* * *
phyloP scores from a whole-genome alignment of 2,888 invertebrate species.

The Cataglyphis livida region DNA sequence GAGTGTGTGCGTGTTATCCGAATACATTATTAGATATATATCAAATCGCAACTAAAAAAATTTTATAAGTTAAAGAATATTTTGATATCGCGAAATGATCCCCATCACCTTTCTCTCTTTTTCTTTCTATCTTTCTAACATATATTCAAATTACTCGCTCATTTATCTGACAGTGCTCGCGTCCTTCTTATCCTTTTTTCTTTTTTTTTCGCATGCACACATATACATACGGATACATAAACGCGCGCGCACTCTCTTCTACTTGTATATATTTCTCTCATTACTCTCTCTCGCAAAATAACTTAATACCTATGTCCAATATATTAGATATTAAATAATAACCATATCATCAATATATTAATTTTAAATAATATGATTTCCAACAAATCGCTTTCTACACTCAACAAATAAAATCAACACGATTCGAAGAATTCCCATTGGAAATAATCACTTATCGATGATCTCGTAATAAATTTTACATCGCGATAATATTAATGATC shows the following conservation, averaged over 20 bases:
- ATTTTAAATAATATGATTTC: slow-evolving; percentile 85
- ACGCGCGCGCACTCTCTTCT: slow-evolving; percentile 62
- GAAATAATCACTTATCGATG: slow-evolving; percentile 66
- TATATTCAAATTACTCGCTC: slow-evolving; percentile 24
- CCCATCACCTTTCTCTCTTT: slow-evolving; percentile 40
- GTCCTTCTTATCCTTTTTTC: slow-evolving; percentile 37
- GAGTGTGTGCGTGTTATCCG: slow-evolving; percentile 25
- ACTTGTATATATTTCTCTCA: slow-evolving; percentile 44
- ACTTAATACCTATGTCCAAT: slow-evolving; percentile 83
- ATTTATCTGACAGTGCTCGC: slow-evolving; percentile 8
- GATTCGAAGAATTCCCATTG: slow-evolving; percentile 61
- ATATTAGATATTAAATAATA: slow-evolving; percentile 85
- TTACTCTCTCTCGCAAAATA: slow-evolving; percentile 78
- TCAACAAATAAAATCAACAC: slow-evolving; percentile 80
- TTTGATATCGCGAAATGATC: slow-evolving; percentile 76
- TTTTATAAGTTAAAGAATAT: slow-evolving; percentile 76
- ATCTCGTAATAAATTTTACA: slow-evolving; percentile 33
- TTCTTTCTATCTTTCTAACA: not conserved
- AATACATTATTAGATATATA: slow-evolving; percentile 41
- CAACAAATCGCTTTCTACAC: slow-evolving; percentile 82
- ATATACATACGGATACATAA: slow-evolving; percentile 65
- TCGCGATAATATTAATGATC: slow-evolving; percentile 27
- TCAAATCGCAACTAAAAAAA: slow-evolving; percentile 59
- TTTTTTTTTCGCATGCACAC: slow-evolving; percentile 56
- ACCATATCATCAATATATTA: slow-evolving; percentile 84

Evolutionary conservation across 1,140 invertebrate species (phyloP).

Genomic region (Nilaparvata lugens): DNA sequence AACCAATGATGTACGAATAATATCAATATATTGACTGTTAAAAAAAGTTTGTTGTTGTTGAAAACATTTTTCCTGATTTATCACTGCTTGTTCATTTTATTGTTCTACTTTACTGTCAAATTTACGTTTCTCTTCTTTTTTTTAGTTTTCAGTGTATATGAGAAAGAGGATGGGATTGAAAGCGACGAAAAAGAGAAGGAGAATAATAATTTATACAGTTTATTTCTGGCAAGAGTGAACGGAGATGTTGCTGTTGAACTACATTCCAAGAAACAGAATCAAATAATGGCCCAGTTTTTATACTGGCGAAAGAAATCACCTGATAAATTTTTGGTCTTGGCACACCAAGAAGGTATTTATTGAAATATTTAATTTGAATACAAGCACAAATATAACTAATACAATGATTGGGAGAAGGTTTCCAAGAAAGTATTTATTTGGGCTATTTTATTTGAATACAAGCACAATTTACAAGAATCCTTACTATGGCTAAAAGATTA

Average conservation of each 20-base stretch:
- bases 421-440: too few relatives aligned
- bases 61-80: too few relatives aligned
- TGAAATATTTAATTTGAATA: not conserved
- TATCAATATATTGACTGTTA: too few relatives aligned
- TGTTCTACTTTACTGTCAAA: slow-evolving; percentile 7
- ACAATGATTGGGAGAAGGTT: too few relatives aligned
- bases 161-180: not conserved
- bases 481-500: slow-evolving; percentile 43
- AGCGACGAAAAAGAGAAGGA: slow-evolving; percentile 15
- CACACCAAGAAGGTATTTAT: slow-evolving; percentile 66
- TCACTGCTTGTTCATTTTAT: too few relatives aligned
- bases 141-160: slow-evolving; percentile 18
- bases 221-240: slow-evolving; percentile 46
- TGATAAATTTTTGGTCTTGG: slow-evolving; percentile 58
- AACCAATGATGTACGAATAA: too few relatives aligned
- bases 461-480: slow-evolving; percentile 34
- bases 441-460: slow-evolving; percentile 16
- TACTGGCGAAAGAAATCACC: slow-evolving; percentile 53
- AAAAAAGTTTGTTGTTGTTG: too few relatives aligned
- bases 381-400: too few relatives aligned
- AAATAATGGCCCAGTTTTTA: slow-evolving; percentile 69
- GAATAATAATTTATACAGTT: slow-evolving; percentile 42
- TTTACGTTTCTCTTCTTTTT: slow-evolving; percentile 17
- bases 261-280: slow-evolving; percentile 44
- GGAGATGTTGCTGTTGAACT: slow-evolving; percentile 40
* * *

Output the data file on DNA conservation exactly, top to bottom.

phyloP scores from a whole-genome alignment of 2,888 invertebrate species.

The Cataglyphis livida region DNA sequence GAGTGTGTGCGTGTTATCCGAATACATTATTAGATATATATCAAATCGCAACTAAAAAAATTTTATAAGTTAAAGAATATTTTGATATCGCGAAATGATCCCCATCACCTTTCTCTCTTTTTCTTTCTATCTTTCTAACATATATTCAAATTACTCGCTCATTTATCTGACAGTGCTCGCGTCCTTCTTATCCTTTTTTCTTTTTTTTTCGCATGCACACATATACATACGGATACATAAACGCGCGCGCACTCTCTTCTACTTGTATATATTTCTCTCATTACTCTCTCTCGCAAAATAACTTAATACCTATGTCCAATATATTAGATATTAAATAATAACCATATCATCAATATATTAATTTTAAATAATATGATTTCCAACAAATCGCTTTCTACACTCAACAAATAAAATCAACACGATTCGAAGAATTCCCATTGGAAATAATCACTTATCGATGATCTCGTAATAAATTTTACATCGCGATAATATTAATGATC shows the following conservation, averaged over 20 bases:
- ATTTTAAATAATATGATTTC: slow-evolving; percentile 85
- ACGCGCGCGCACTCTCTTCT: slow-evolving; percentile 62
- GAAATAATCACTTATCGATG: slow-evolving; percentile 66
- TATATTCAAATTACTCGCTC: slow-evolving; percentile 24
- CCCATCACCTTTCTCTCTTT: slow-evolving; percentile 40
- GTCCTTCTTATCCTTTTTTC: slow-evolving; percentile 37
- GAGTGTGTGCGTGTTATCCG: slow-evolving; percentile 25
- ACTTGTATATATTTCTCTCA: slow-evolving; percentile 44
- ACTTAATACCTATGTCCAAT: slow-evolving; percentile 83
- ATTTATCTGACAGTGCTCGC: slow-evolving; percentile 8
- GATTCGAAGAATTCCCATTG: slow-evolving; percentile 61
- ATATTAGATATTAAATAATA: slow-evolving; percentile 85
- TTACTCTCTCTCGCAAAATA: slow-evolving; percentile 78
- TCAACAAATAAAATCAACAC: slow-evolving; percentile 80
- TTTGATATCGCGAAATGATC: slow-evolving; percentile 76
- TTTTATAAGTTAAAGAATAT: slow-evolving; percentile 76
- ATCTCGTAATAAATTTTACA: slow-evolving; percentile 33
- TTCTTTCTATCTTTCTAACA: not conserved
- AATACATTATTAGATATATA: slow-evolving; percentile 41
- CAACAAATCGCTTTCTACAC: slow-evolving; percentile 82
- ATATACATACGGATACATAA: slow-evolving; percentile 65
- TCGCGATAATATTAATGATC: slow-evolving; percentile 27
- TCAAATCGCAACTAAAAAAA: slow-evolving; percentile 59
- TTTTTTTTTCGCATGCACAC: slow-evolving; percentile 56
- ACCATATCATCAATATATTA: slow-evolving; percentile 84

Evolutionary conservation across 1,140 invertebrate species (phyloP).

Genomic region (Nilaparvata lugens): DNA sequence AACCAATGATGTACGAATAATATCAATATATTGACTGTTAAAAAAAGTTTGTTGTTGTTGAAAACATTTTTCCTGATTTATCACTGCTTGTTCATTTTATTGTTCTACTTTACTGTCAAATTTACGTTTCTCTTCTTTTTTTTAGTTTTCAGTGTATATGAGAAAGAGGATGGGATTGAAAGCGACGAAAAAGAGAAGGAGAATAATAATTTATACAGTTTATTTCTGGCAAGAGTGAACGGAGATGTTGCTGTTGAACTACATTCCAAGAAACAGAATCAAATAATGGCCCAGTTTTTATACTGGCGAAAGAAATCACCTGATAAATTTTTGGTCTTGGCACACCAAGAAGGTATTTATTGAAATATTTAATTTGAATACAAGCACAAATATAACTAATACAATGATTGGGAGAAGGTTTCCAAGAAAGTATTTATTTGGGCTATTTTATTTGAATACAAGCACAATTTACAAGAATCCTTACTATGGCTAAAAGATTA

Average conservation of each 20-base stretch:
- bases 421-440: too few relatives aligned
- bases 61-80: too few relatives aligned
- TGAAATATTTAATTTGAATA: not conserved
- TATCAATATATTGACTGTTA: too few relatives aligned
- TGTTCTACTTTACTGTCAAA: slow-evolving; percentile 7
- ACAATGATTGGGAGAAGGTT: too few relatives aligned
- bases 161-180: not conserved
- bases 481-500: slow-evolving; percentile 43
- AGCGACGAAAAAGAGAAGGA: slow-evolving; percentile 15
- CACACCAAGAAGGTATTTAT: slow-evolving; percentile 66
- TCACTGCTTGTTCATTTTAT: too few relatives aligned
- bases 141-160: slow-evolving; percentile 18
- bases 221-240: slow-evolving; percentile 46
- TGATAAATTTTTGGTCTTGG: slow-evolving; percentile 58
- AACCAATGATGTACGAATAA: too few relatives aligned
- bases 461-480: slow-evolving; percentile 34
- bases 441-460: slow-evolving; percentile 16
- TACTGGCGAAAGAAATCACC: slow-evolving; percentile 53
- AAAAAAGTTTGTTGTTGTTG: too few relatives aligned
- bases 381-400: too few relatives aligned
- AAATAATGGCCCAGTTTTTA: slow-evolving; percentile 69
- GAATAATAATTTATACAGTT: slow-evolving; percentile 42
- TTTACGTTTCTCTTCTTTTT: slow-evolving; percentile 17
- bases 261-280: slow-evolving; percentile 44
- GGAGATGTTGCTGTTGAACT: slow-evolving; percentile 40